"What I like the most about the public health program is how willing everyone is to help you extend your experience by providing so many opportunities."
Program: Bachelor of Science in Public Health
Area of Emphasis: Patient Navigation
What does public health mean to you?
In public health, we focus on prevention. One of the things that interests me the most is how diverse it is. You can go from case management to epidemiology to statistics to doing health promotion. You can make such an impact on individuals and communities.
What do you like the most about WVU?
I like how much there is to get involved with, whether it’s clubs or sports or if you want to be an advocate for something you’re really passionate about. Ever since my freshman year I’ve always been involved with student life and res life and found that it was a good fit for me.
Have you had any particular members of the faculty or staff who made an impact on you while studying at WVU? If so, how?
A faculty member who has helped me so much is Toni Morris. She has a background in nursing, but her focus now is patient navigation so she understands what it takes to truly succeed in the field. She cares so much about her students and has really been there for me. She helps me find the different resources I need, gives me advice and helps me be the best I can be.
Tell us about your field placement experience.
My field experience was at the Heart and Vascular Institute, particularly the heart failure clinic, at Ruby Memorial Hospital. I was shadowing a patient navigator and seeing how she plays a huge role to their multidisciplinary care team. I got to observe how she develops appointments, coordinates care plans, collaborates with physicians and other members of the team, and, my favorite, talks with patients to get a real connection. A lot people don’t realize what goes on behind the scenes of a clinic such as the HVI. To keep a timely, effective, efficient and patient centered approach to care, it takes a lot of hard work. The health care field in general is a very complex system so patient education is one of my favorite aspects of this role. I got to also shadow the heart failure nurse and visit patient rooms. She goes through patient admissions and discharges, managing their cases within the system. She also curates a patient education packet that consists of Do's and Don’ts when it comes to heart failure, diagnosis explanations, signs and symptoms to watch out for and, most importantly, heart healthy food options and ones to avoid. All patients come from different backgrounds and walks of life, so understanding where they are on their own and building upon that is the best way I’ve learned to increase the patient’s quality of care. I love getting to put a face to a name and talk with them.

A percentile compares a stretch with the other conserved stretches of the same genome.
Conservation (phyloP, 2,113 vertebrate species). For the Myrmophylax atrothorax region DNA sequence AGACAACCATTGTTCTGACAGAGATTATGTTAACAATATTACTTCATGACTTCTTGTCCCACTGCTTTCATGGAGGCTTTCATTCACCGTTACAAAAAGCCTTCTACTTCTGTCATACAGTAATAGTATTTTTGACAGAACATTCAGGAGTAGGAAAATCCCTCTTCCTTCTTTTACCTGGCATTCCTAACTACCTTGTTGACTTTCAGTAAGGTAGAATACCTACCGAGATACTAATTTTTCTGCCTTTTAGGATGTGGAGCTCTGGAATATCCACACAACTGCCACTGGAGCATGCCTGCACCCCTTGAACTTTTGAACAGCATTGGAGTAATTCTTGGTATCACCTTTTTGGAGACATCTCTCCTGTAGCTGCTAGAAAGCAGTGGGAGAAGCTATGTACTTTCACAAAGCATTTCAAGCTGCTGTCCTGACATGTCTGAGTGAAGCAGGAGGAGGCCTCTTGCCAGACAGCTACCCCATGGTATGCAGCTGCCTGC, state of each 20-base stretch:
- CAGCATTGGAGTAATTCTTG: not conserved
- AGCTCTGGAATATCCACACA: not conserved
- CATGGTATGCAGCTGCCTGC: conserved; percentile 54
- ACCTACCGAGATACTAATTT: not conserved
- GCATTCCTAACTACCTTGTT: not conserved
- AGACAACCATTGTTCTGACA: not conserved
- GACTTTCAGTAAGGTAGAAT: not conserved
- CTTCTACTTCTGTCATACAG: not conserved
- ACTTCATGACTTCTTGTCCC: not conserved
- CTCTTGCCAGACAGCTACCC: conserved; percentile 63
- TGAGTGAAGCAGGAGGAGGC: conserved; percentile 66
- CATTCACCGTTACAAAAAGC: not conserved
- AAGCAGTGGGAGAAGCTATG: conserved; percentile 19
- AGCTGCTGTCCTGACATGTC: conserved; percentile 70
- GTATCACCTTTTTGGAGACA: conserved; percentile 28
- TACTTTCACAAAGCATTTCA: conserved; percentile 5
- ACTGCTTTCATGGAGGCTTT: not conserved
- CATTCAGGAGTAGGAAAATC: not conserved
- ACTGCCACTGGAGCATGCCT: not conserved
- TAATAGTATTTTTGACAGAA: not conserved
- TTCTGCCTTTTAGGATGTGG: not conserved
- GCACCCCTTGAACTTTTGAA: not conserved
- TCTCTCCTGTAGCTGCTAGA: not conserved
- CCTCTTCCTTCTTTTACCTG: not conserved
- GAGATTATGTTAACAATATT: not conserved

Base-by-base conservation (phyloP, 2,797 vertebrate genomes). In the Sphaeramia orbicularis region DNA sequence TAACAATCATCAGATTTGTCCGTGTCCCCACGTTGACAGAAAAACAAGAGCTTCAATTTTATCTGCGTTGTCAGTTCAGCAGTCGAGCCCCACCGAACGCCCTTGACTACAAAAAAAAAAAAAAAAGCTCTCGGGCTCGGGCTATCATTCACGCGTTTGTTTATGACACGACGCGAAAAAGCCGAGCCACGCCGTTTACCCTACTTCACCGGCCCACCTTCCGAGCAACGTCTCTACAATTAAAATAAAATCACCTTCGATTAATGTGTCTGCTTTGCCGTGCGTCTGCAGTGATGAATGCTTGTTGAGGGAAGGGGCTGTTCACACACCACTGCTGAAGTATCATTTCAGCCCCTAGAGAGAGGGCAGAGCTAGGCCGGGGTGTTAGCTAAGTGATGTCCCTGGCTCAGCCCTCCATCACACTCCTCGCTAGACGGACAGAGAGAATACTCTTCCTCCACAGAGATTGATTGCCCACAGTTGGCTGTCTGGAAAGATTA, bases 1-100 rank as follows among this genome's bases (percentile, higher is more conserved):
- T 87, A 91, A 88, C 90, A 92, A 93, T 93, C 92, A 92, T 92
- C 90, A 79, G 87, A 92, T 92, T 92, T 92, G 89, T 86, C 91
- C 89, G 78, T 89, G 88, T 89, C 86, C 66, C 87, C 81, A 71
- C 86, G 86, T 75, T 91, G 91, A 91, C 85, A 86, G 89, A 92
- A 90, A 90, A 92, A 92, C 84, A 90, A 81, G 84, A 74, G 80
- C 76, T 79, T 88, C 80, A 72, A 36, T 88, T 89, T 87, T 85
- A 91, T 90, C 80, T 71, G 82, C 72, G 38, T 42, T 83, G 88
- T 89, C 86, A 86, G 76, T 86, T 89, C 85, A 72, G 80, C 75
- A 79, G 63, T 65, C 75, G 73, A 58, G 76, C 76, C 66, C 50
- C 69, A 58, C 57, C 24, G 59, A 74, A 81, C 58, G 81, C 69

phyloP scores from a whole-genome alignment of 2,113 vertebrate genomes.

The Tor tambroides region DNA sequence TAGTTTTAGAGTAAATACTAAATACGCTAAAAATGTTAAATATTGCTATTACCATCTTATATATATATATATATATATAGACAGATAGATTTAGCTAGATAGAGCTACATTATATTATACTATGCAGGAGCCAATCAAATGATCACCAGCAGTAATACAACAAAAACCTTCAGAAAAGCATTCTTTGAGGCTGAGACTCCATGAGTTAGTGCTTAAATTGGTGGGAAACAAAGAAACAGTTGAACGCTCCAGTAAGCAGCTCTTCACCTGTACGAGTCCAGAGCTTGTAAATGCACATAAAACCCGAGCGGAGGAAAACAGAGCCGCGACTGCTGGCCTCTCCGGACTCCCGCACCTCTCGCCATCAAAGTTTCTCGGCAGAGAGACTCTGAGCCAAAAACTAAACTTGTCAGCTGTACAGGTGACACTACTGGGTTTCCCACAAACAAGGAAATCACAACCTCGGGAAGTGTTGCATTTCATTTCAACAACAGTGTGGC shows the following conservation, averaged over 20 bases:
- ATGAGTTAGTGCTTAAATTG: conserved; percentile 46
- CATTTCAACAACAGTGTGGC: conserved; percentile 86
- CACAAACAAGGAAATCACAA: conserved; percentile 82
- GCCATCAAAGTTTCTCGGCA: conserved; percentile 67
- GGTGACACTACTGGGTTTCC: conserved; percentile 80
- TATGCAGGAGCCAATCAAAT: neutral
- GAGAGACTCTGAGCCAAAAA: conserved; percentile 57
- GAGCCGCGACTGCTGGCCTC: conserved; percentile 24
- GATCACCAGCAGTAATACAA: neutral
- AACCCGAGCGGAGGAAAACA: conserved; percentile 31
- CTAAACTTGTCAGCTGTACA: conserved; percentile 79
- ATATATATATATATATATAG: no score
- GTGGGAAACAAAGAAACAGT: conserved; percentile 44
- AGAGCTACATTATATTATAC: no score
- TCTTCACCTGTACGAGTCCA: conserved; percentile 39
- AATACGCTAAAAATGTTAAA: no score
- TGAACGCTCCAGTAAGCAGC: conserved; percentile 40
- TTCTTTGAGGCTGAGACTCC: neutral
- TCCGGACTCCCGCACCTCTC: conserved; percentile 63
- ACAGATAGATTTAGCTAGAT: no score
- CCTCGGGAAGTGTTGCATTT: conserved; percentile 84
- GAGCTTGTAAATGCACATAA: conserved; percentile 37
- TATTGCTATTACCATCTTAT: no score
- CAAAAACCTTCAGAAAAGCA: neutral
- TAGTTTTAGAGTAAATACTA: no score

What would you tell prospective students about the School of Public Health?
What I like the most about the public health program is how willing everyone is to help you extend your experience by providing so many opportunities. I also really like the small class sizes. You have the opportunity to connect with your professors and they’re willing to help you with whatever you need to succeed.
It has really helped me narrow in on exactly what it is I want to do and what I’m passionate about, which is helping the community, having those one-on-one relationships and improving healthcare as a whole. Overall, it helped me find my place.
What advice would you give to your freshman self?
Looking back to my freshman self, I would definitely say to look at your options when it comes to majors. I would definitely from the very beginning, first semester, get involved with many other clubs and organizations. There are over 450+ organizations here at WVU and getting involved with just one of those can steer you in a different direction that you wouldn’t have through otherwise.
What are you looking forward to most after graduation?
I’m looking forward to moving to a bigger city, somewhere I’ve always seen myself growing, and working in a big hospital. I’m excited to work with all the different departments and see how well they run together and how I’m able to fit in and make a difference.
How has being a first-generation student influenced your journey?
At first it put a lot of pressure on me, but it’s also given me the drive and push to be able to show that anybody can do it. It really gave me the opportunity to want to grow even more and help other students who are first-gen as well.
Is there something people would be surprised to learn about you?
I am super into all things beauty, lifestyle and fashion. In my free time I do a lot of research on social marketing (totally outside of my field, I know). I want to be a woman of many talents, which includes being at the forefront with patients all the way down to empowering women by showing them a lifestyle that’s simple but beautiful. With this deep passion that I’ve had for a long time, I’m also working on my own blog – stay tuned for that! Life’s too short to not follow your dreams! You never know unless you put yourself out there.